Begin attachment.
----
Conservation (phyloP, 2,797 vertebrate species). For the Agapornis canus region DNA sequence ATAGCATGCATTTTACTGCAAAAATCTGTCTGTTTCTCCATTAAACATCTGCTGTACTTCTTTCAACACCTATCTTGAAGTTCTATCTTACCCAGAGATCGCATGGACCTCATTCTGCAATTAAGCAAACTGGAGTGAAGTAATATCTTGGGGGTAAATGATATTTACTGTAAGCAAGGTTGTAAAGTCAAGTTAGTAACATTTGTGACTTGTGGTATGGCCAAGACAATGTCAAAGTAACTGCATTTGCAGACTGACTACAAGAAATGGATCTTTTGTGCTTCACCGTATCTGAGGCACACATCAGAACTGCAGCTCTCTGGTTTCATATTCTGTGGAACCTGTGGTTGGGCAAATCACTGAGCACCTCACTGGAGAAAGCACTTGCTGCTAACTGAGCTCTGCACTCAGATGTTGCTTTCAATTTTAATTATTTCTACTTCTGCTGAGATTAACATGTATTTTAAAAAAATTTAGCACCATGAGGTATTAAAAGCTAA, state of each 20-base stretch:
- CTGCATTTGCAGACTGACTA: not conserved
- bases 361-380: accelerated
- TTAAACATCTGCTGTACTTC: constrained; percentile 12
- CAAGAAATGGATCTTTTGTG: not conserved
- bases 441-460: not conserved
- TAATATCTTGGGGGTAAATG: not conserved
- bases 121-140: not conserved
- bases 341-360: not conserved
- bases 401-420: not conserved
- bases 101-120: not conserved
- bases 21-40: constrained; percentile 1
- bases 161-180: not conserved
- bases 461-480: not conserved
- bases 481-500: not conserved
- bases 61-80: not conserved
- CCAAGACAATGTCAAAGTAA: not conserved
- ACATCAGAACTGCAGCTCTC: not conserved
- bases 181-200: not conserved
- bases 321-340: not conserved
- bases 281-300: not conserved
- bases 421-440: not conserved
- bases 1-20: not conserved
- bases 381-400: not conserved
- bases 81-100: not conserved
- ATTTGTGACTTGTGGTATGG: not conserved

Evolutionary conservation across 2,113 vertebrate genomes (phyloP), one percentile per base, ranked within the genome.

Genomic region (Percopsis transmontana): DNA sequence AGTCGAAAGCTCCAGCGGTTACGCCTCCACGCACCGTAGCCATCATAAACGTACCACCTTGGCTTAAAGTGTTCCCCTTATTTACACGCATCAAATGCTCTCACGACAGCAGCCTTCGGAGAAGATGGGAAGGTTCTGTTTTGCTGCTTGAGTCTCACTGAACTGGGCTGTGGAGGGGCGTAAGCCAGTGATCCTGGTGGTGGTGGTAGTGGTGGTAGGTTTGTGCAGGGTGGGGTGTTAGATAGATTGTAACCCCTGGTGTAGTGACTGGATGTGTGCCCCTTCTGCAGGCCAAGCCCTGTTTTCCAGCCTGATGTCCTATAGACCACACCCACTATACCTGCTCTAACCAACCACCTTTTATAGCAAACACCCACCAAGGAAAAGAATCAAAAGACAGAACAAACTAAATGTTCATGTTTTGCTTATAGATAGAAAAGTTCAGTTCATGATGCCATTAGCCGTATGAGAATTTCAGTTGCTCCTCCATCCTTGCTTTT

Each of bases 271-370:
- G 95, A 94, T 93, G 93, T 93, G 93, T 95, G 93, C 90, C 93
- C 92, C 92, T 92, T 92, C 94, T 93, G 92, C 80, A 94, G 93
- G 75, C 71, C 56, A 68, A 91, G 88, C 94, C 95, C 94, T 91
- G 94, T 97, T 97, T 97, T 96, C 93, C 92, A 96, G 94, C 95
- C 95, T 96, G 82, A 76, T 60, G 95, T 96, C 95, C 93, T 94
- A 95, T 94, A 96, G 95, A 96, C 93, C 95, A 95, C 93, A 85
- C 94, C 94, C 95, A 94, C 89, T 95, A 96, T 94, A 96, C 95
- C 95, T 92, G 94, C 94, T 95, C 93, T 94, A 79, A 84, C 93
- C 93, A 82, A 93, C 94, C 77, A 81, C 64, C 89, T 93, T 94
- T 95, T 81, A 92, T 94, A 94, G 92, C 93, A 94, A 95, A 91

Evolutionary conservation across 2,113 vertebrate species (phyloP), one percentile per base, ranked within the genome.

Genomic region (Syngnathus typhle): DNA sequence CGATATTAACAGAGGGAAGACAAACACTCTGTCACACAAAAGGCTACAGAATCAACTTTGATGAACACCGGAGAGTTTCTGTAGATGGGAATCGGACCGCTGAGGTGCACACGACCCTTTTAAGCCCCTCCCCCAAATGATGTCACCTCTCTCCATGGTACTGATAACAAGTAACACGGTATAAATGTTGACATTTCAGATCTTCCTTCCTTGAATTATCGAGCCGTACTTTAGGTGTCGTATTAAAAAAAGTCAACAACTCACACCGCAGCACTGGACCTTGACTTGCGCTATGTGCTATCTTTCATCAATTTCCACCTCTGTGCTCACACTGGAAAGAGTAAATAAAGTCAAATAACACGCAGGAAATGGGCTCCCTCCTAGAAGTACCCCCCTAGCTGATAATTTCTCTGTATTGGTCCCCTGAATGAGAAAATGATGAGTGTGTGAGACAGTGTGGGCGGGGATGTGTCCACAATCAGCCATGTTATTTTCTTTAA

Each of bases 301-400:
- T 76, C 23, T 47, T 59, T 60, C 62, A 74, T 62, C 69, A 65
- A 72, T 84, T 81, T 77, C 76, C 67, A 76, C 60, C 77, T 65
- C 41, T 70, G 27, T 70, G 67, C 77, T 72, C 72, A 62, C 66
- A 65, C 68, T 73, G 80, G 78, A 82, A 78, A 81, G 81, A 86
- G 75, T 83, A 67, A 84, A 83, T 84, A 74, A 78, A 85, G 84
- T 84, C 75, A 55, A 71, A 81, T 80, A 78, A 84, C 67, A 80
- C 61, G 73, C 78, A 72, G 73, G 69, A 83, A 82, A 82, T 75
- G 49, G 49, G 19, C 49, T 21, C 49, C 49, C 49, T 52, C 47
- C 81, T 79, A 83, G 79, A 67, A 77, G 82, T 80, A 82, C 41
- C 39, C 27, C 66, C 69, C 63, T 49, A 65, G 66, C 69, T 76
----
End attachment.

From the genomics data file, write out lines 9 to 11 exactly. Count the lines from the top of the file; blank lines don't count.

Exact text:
- bases 341-360: not conserved
- bases 401-420: not conserved
- bases 101-120: not conserved